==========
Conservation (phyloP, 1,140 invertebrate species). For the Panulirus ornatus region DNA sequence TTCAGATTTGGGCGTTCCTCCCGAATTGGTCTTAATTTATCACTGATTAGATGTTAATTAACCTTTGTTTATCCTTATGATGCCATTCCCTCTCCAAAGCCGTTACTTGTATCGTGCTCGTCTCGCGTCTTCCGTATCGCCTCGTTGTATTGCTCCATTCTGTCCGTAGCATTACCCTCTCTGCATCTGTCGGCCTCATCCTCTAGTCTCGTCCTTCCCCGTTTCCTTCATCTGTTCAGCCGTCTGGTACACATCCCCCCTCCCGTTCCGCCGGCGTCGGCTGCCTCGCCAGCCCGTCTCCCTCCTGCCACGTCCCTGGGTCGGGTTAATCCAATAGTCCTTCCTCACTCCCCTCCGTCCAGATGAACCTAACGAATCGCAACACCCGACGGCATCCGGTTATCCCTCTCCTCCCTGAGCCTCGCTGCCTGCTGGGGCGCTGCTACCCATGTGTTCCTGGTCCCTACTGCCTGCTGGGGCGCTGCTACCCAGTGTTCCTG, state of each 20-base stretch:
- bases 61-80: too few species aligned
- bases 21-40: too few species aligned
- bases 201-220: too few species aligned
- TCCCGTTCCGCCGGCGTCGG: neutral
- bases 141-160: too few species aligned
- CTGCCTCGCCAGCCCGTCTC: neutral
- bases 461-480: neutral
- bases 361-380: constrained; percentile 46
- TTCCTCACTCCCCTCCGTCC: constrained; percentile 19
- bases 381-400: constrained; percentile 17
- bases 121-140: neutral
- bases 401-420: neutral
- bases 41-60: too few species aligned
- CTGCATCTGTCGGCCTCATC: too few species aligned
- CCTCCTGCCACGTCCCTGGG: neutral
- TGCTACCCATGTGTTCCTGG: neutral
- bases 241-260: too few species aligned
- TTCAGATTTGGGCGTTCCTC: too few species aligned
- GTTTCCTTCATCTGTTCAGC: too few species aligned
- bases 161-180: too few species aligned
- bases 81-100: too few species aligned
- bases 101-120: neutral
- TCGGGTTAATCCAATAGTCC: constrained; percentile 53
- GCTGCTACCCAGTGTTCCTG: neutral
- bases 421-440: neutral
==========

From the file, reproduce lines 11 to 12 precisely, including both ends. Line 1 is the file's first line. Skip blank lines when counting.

- bases 381-400: constrained; percentile 17
- bases 121-140: neutral